Ask @RetailPhil: What the Jet.com Acquisition Means for Walmart
In early August, Walmart announced it was to acquire Jet.com for a staggering $3 billion cash and $300 million in shares. We’re almost at month out (!!!) from the news hitting our front steps, and we’re still feeling the aftermath. But what does all this mean for the retail industry? Let’s dig a bit deeper.
E-commerce has long been the great equalizer for small brands and retailers when competing with the big guys. Small craft businesses like yours have spent a great deal of time building their own strategies and attempting to shift behaviour based on their bricks and mortar experience (See personal shopping apps, Instagram contests and electronic wallets).
Some the retail giants, like Target and Walmart, have made small gains in this category (about 3% of Walmart’s total sales are conducted online), but for the most part have lagged relatively behind the smaller guys. Regardless, ecommerce in the United States has been growing steadily, accounting for 10.6% of 2015 of total retail sales, and they’re going to have to keep pace or face a potentially grim outcome.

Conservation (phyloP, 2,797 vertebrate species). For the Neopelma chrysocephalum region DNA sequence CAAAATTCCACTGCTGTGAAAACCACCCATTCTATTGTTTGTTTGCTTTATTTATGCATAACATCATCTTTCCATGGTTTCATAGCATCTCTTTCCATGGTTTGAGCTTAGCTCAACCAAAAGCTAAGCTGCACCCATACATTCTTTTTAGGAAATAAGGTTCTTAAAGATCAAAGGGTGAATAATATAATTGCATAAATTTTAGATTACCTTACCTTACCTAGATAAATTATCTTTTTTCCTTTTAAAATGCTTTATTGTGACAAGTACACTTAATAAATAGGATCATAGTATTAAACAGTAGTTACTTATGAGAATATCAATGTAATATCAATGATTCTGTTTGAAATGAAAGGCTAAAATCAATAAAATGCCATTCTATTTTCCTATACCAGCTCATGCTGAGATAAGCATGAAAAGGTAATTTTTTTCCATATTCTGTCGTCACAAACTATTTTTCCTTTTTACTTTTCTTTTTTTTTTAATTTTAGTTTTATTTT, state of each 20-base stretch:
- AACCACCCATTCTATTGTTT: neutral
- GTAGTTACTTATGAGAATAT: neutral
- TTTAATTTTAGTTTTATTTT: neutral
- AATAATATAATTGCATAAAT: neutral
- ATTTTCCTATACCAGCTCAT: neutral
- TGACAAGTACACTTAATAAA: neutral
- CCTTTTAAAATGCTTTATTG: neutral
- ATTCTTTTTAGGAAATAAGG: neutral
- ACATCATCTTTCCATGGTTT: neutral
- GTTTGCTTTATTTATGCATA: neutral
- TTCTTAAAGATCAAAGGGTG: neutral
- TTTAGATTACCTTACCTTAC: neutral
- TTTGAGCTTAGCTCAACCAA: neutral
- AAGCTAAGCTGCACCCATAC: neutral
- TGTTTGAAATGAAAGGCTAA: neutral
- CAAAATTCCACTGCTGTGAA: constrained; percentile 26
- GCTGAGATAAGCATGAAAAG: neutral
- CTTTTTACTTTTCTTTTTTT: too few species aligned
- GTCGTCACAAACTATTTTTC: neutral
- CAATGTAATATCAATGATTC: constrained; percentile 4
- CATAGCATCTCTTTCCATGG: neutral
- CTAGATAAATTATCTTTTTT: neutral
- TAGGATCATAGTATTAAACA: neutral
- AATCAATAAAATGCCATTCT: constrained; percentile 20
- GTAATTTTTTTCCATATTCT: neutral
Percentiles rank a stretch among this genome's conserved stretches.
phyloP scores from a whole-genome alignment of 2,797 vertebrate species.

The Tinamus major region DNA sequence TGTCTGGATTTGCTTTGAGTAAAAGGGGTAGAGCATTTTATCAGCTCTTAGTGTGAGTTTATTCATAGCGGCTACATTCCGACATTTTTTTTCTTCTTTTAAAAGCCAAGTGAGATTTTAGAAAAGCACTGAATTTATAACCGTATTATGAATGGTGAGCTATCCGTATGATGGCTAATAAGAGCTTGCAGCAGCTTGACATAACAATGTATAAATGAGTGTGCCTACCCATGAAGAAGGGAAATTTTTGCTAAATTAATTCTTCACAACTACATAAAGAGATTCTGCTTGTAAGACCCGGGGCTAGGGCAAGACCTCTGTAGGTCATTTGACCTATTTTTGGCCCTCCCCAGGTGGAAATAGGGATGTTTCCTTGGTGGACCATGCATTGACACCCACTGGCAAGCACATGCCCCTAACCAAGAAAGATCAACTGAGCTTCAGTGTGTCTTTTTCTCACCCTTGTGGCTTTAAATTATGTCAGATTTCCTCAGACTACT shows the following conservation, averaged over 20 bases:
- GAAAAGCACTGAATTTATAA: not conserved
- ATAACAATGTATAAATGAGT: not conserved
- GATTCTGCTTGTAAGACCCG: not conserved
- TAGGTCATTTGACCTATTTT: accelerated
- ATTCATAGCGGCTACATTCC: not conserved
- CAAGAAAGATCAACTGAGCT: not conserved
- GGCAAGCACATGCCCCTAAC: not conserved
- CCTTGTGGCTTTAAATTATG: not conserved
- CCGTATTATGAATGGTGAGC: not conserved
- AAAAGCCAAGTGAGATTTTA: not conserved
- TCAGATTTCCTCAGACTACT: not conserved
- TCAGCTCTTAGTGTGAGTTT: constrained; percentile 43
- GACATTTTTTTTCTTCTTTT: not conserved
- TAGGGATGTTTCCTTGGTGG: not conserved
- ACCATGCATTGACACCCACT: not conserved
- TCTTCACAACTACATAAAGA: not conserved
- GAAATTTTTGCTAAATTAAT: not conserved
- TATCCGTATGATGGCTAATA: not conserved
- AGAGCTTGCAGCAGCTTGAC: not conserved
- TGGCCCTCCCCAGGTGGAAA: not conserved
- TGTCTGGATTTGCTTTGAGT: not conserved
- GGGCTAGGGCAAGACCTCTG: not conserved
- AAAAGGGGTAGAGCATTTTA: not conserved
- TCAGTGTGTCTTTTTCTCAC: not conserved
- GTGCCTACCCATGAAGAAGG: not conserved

Walmart has spent a lot of time being the number one retailer in the world, and is currently the second biggest e-commerce retailer in the United States. But even so, it trails industry leader Amazon, who rakes in $82.8 Billion annually online, by a significant margin. There are a bunch of reasons for this – Amazon started online, for one – but more importantly, Amazon lists three times the amount of products online. So, it’s simple:
If you’re not catching on quick enough… buy the know-how, right? Maybe if you’re a multi-billion dollar company.
But this is far from a match made in heaven, and there are still a lot of moving parts that Walmart has to get straight for this to work. Jet.com was losing money when they were acquired by Walmart… will Walmart find a way to turn incorporate Jet.com and make money? How long are they willing to sustain a losing model?
Stay tuned to find out!